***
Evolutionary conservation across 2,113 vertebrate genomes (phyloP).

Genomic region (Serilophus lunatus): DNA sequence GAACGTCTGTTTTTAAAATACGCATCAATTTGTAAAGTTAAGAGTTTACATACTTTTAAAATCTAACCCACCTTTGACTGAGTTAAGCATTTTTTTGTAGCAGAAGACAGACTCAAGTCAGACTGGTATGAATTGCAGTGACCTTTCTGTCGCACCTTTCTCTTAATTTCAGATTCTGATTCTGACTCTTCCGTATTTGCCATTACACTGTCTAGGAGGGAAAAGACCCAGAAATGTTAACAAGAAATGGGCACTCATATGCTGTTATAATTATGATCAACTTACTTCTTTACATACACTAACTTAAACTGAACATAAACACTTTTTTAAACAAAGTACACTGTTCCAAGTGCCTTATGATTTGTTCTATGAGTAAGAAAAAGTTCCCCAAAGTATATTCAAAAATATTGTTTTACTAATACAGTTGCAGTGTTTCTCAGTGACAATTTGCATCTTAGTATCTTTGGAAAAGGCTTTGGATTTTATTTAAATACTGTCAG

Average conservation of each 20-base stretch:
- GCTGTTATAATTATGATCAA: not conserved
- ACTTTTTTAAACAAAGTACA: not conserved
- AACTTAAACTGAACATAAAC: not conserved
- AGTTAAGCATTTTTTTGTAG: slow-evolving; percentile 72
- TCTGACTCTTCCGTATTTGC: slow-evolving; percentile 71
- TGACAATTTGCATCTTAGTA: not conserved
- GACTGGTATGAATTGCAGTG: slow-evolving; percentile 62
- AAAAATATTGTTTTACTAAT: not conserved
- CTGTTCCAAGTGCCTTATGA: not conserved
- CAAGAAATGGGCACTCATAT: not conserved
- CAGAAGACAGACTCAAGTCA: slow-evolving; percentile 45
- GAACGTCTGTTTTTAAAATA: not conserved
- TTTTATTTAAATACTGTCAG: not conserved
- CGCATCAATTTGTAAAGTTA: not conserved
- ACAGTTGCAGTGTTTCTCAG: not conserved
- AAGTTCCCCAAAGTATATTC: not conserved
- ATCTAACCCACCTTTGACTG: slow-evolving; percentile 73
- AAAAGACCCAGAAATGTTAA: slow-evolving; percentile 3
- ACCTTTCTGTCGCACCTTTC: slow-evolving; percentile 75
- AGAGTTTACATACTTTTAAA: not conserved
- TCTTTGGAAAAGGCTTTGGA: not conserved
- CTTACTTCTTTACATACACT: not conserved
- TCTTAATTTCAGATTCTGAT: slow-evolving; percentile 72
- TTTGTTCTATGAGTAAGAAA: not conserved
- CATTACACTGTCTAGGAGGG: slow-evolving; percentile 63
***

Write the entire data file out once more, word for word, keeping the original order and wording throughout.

Evolutionary conservation across 2,113 vertebrate genomes (phyloP).

Genomic region (Serilophus lunatus): DNA sequence GAACGTCTGTTTTTAAAATACGCATCAATTTGTAAAGTTAAGAGTTTACATACTTTTAAAATCTAACCCACCTTTGACTGAGTTAAGCATTTTTTTGTAGCAGAAGACAGACTCAAGTCAGACTGGTATGAATTGCAGTGACCTTTCTGTCGCACCTTTCTCTTAATTTCAGATTCTGATTCTGACTCTTCCGTATTTGCCATTACACTGTCTAGGAGGGAAAAGACCCAGAAATGTTAACAAGAAATGGGCACTCATATGCTGTTATAATTATGATCAACTTACTTCTTTACATACACTAACTTAAACTGAACATAAACACTTTTTTAAACAAAGTACACTGTTCCAAGTGCCTTATGATTTGTTCTATGAGTAAGAAAAAGTTCCCCAAAGTATATTCAAAAATATTGTTTTACTAATACAGTTGCAGTGTTTCTCAGTGACAATTTGCATCTTAGTATCTTTGGAAAAGGCTTTGGATTTTATTTAAATACTGTCAG

Average conservation of each 20-base stretch:
- GCTGTTATAATTATGATCAA: not conserved
- ACTTTTTTAAACAAAGTACA: not conserved
- AACTTAAACTGAACATAAAC: not conserved
- AGTTAAGCATTTTTTTGTAG: slow-evolving; percentile 72
- TCTGACTCTTCCGTATTTGC: slow-evolving; percentile 71
- TGACAATTTGCATCTTAGTA: not conserved
- GACTGGTATGAATTGCAGTG: slow-evolving; percentile 62
- AAAAATATTGTTTTACTAAT: not conserved
- CTGTTCCAAGTGCCTTATGA: not conserved
- CAAGAAATGGGCACTCATAT: not conserved
- CAGAAGACAGACTCAAGTCA: slow-evolving; percentile 45
- GAACGTCTGTTTTTAAAATA: not conserved
- TTTTATTTAAATACTGTCAG: not conserved
- CGCATCAATTTGTAAAGTTA: not conserved
- ACAGTTGCAGTGTTTCTCAG: not conserved
- AAGTTCCCCAAAGTATATTC: not conserved
- ATCTAACCCACCTTTGACTG: slow-evolving; percentile 73
- AAAAGACCCAGAAATGTTAA: slow-evolving; percentile 3
- ACCTTTCTGTCGCACCTTTC: slow-evolving; percentile 75
- AGAGTTTACATACTTTTAAA: not conserved
- TCTTTGGAAAAGGCTTTGGA: not conserved
- CTTACTTCTTTACATACACT: not conserved
- TCTTAATTTCAGATTCTGAT: slow-evolving; percentile 72
- TTTGTTCTATGAGTAAGAAA: not conserved
- CATTACACTGTCTAGGAGGG: slow-evolving; percentile 63